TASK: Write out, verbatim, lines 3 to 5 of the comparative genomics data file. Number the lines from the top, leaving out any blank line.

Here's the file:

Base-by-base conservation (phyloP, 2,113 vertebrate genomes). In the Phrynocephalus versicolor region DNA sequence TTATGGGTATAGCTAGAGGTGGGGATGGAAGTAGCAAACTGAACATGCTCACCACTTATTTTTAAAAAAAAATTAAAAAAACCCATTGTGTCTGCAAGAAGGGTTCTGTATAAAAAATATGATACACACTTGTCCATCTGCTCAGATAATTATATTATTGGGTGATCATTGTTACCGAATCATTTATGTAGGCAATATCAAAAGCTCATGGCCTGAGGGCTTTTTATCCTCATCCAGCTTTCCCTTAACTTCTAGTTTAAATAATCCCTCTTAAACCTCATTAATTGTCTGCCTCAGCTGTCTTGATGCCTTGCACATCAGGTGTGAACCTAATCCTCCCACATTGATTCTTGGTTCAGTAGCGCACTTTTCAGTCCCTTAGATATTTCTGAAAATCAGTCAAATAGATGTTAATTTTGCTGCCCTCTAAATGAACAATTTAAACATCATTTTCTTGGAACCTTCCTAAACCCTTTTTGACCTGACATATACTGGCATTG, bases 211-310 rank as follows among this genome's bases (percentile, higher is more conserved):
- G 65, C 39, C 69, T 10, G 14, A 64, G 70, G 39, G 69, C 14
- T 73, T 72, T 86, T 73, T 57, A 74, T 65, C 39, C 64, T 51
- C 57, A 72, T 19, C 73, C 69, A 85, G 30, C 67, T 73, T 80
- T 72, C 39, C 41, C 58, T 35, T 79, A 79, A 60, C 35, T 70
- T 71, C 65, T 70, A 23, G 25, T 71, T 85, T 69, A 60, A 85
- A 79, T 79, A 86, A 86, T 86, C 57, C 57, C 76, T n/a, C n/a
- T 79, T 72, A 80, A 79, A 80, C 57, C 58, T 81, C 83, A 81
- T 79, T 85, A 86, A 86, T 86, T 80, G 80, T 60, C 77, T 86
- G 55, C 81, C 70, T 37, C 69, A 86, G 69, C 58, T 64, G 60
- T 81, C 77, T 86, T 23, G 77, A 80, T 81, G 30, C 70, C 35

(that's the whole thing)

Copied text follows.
- T 73, T 72, T 86, T 73, T 57, A 74, T 65, C 39, C 64, T 51
- C 57, A 72, T 19, C 73, C 69, A 85, G 30, C 67, T 73, T 80
- T 72, C 39, C 41, C 58, T 35, T 79, A 79, A 60, C 35, T 70